by Ben Conover
St. Louis, MO.
On Thursday, February 10th at De Smet Jesuit High School in Creve Couer, MO, the students and faculty of the school entered the gymnasium for the Father Pierre De Smet Birthday Mass. The school was honored with hosting Bishop Edward Rice, a newly-appointed bishop for the Archdiocese of St. Louis, as the celebrant of their namesake’s Mass.
Bishop Rice officiated Father De Smet’s elegantly decorated birthday Mass properly. He reached his homily, which addressed the difficulties of faith. He started by emphasizing how the Mass being celebrated in the gym was nearly identical to the Masses Father De Smet gave, and stressed the importance of the traditions of Catholicism. He continued into a part about the difficulties of responsibly practicing his faith and the faith shared by most of the attendees of the Mass.
Halfway through the homily, Rice began what has been described by some as a “tangent” against atheism. The Bishop described atheism as taking “the easy way out” and colored the lack of religious belief as lacking appreciation for moral values or caring about others. He insinuated that atheist have their beliefs to avoid morality and that they have no reason to be good people. Senior Alex Judd, who plans to attend Berkelee College of Music in the fall, was offended by the Bishop’s comments: “His main point was that he wished he could be an atheist so he would not need to worry about being accountable for his actions, the well being of others, or morals.”
*QUOTE REMOVED* Bishop Rice continued by addressing the audience, saying that some of the students might consider themselves atheists, but insisted they were playing into the popularity of atheism. Another anonymous student thought the Bishop missed the mark: “He was out of line, even in an all-boys catholic school setting.”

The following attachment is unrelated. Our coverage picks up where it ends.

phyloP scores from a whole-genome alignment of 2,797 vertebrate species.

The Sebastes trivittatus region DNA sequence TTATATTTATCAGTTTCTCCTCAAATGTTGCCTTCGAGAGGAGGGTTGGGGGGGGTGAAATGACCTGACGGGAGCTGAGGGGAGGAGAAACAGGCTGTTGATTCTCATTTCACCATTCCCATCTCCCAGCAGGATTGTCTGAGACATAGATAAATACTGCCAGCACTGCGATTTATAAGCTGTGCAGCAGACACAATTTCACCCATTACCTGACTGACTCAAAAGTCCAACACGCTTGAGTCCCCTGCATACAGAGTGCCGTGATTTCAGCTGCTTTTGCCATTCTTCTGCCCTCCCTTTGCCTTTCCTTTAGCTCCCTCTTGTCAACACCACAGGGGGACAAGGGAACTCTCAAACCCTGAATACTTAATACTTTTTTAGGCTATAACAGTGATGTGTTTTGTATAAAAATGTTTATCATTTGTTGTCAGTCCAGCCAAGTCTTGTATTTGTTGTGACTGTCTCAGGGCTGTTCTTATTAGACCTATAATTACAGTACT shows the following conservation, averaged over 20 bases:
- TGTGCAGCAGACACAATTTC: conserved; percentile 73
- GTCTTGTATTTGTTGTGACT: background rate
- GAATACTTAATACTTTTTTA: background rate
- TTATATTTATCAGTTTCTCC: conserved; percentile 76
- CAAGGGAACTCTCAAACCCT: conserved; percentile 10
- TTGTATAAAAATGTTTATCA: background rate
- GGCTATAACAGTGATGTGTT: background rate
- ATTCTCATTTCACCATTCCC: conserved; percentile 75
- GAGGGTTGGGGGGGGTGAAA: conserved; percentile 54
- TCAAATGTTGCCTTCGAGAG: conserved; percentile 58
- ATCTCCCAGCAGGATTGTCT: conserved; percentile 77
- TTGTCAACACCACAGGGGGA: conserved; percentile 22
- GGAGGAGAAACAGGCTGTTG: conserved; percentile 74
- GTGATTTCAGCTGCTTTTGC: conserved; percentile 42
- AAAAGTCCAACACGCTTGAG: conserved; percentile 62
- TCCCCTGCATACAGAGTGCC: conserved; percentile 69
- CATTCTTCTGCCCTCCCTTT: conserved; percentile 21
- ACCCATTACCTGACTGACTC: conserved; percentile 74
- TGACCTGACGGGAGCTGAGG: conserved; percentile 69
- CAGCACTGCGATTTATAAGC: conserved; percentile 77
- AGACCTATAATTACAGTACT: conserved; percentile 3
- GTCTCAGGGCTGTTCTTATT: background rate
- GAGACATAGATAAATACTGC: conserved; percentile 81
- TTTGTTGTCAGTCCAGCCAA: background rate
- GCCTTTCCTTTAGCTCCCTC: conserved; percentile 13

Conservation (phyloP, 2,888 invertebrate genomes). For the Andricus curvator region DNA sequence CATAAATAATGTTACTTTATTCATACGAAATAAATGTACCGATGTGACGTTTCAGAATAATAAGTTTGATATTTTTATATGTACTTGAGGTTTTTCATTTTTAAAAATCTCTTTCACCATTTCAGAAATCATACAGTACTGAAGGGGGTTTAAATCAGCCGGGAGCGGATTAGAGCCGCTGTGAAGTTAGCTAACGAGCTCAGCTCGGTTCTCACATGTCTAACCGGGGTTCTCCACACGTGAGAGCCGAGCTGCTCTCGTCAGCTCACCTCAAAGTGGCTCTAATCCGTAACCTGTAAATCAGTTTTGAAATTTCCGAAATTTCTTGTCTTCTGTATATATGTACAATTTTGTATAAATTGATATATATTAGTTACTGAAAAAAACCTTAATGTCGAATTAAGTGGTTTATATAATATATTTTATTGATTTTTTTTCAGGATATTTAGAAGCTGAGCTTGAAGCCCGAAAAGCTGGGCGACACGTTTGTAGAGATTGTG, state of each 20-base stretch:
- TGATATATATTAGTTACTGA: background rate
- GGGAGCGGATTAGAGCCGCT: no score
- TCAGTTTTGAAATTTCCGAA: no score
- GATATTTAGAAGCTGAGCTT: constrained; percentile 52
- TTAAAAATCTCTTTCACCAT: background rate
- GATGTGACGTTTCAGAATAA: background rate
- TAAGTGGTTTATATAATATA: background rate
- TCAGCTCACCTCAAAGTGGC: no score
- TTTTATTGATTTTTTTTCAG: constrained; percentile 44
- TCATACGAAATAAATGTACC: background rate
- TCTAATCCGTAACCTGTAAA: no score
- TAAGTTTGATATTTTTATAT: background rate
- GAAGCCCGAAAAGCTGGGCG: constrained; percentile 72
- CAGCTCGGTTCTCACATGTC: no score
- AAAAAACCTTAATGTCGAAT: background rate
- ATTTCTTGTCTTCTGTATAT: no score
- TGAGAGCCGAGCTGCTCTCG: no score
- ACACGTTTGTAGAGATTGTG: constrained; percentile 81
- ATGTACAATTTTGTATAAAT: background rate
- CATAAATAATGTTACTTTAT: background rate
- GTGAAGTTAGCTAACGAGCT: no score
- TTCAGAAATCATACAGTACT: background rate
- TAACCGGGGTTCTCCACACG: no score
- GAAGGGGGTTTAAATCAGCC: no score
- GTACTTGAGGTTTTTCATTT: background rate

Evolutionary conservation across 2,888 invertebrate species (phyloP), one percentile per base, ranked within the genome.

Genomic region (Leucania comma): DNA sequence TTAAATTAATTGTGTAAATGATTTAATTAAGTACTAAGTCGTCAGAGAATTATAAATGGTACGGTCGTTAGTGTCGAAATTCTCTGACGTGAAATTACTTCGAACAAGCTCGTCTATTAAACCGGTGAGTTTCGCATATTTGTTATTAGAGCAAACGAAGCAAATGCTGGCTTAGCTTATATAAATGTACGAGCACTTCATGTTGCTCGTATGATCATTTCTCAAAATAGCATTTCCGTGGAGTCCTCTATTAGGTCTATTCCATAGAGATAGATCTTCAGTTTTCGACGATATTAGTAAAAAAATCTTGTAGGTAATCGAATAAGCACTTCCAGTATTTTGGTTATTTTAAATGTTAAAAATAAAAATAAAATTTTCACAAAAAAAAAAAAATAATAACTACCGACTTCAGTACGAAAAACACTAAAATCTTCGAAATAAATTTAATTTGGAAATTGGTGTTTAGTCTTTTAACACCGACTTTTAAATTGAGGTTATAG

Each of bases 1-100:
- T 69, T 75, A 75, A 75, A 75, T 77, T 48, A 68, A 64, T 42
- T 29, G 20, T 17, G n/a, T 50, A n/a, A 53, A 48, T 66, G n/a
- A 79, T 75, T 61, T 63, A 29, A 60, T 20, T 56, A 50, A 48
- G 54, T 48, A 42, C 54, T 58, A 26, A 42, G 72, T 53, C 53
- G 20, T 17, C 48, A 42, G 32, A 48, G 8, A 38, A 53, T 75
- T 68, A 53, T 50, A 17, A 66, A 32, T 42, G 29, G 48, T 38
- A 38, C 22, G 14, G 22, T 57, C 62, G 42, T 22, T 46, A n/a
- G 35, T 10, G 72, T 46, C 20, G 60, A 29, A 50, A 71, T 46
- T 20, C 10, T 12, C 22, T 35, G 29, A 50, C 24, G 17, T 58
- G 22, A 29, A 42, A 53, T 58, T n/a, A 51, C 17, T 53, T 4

Bishop Rice also mentioned his volunteer work at a soup kitchen in the St. Louis area. He indicated that if he was an atheist, he would have no reason to go down and help the homeless and starving. *QUOTE REMOVED*
Judd also suggested ideas for the Bishop to improve his message: “I would probably tell him that he should seriously reflect on his reasons for being Catholic.” Particularly, Judd noted that the message was directly against the popularized idea of religious coexistence. “I would point out that he is a lost cause when it comes to the progression of our society towards honest coexistence,” Judd said.
*As of Wednesday, February 23rd, I have removed two quotes from one source in this article at his behest. The quotes were in no way inaccurate nor did they misrepresent the situation or the source, but the request to remove them came at the behest of the source for personal and social reasons.* – Ben Conover